A League-Union of the Isles is neither independence nor federalism – but the best of both worlds, argues Glyndwr Cennydd Jones.
Why is a League-Union of the Isles the best way forward?
This option presents the opportunity to empower the peoples and countries of these isles within an overarching collaborative framework that aims to promote national sovereignty, or ‘independence’, on the one hand, and effective working relationships for key shared interests on the other.
To this end, it defines a realistic and sustainable proposition of sovereign nations successfully coexisting in close geographical proximity, whilst firmly recognising longstanding interactions between our peoples and their common journeys through history.
The model is underpinned by the principles of social, economic, defence, cultural, and indeed political, equality and solidarity amid member nations, efficiently tackling our mutual interests, whether regional or global, and empowering each territory to address their own distinct combinations of challenges and needs.
In constitutional terms, the new relationship is introduced through a codified confirmation that all powers and rights rest with the individual nations, which in turn delegate or pool a balanced portfolio of strategic functions and objectives to the centre by means of an agreed confederal treaty, with aspects of federal-type controls built into specific mechanisms.
- To sustain our economic union, the proposition assumes a common currency, bank and market, as well as an isle-wide responsibility for macro-economic decision making. This particularly aims to support fiscal decentralisation away from the current UK arrangements with borrowing monitored.
- The social union is maintained through the guarantee of individuals’ rights of movement, residence and employment across all member nations, along with continuation of the British monarch in role as the Head of the League-Union of the Isles.
- In upholding our joint security, the forces of defence and organisation of foreign policy are both held centrally. This is the protective rock on which our shared principles and values, as projected through common, practical functions, can develop, be maintained and prosper.
- The cultural union is supported through official recognition of the extant isle-wide language, English, and those tongues indigenous to each territory. These languages’ longstanding contributions to the story of Britain and its new future are formally acknowledged.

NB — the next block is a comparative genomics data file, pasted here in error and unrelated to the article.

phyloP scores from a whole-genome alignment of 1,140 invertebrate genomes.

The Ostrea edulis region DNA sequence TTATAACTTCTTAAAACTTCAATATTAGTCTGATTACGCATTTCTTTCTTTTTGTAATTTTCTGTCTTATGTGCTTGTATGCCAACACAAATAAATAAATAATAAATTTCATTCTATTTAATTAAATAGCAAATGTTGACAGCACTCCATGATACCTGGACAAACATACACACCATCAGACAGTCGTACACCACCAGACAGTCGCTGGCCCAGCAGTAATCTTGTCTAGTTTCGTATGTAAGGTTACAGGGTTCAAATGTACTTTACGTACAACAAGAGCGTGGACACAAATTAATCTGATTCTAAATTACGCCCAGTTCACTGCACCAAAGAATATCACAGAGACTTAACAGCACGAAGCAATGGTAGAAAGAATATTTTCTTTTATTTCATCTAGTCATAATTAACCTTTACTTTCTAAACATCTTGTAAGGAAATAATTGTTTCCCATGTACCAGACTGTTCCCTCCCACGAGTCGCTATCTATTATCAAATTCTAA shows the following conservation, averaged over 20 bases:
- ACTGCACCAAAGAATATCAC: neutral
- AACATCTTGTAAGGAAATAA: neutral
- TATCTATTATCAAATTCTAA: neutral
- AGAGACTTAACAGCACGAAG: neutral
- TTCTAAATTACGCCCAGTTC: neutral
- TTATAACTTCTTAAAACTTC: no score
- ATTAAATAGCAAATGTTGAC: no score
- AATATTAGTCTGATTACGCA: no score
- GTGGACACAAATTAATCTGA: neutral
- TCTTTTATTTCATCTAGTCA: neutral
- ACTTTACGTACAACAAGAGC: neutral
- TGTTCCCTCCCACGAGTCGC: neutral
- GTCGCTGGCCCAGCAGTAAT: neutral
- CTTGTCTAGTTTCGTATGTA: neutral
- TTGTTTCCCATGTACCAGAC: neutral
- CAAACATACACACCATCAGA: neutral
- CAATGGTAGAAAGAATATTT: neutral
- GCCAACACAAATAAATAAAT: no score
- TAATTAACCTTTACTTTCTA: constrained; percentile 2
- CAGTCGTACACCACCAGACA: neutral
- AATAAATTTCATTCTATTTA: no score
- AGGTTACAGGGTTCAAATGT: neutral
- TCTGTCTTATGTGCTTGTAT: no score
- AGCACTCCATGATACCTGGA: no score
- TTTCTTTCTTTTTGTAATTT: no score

In application and execution, the balance of social, economic and defence interests are effectively and efficiently enacted through a limited but mature political union comprising a central Council of the Isles to which individuals elect representatives, in addition to their respective National Parliaments.
“It could be possible for Wales to introduce its own currency, but this situation would present significant challenges and risks”
With usual consideration of legal structures, each territory, operates their own jurisdiction, with a Supreme Court of the Isles acting as the ultimate authority on the legitimacy of any laws and rights which are assigned to the Council by treaty.
This measured equilibrium of selective unions allows empathy for the principle of convergence to be understood and actually realised, to a degree, across the League-Union of the Isles, with individuals relating to their member nation, initially, and to the centre next.
A Committee of Member Nations which comprises the First Ministers of the individual territories and the Prime Minister of the Council promotes cooperation, where necessary, on matters that, whilst requiring cross border coordination, are the direct responsibility of the National Parliaments.
Further, the sovereign member nations independently hold four seats at the UN General Assembly but aspire to retain, subject to negotiation, the single collective permanent seat on the UN Security Council so as strongly to represent our shared geo-political and geographical interests at the top diplomatic table, balancing change with continuity.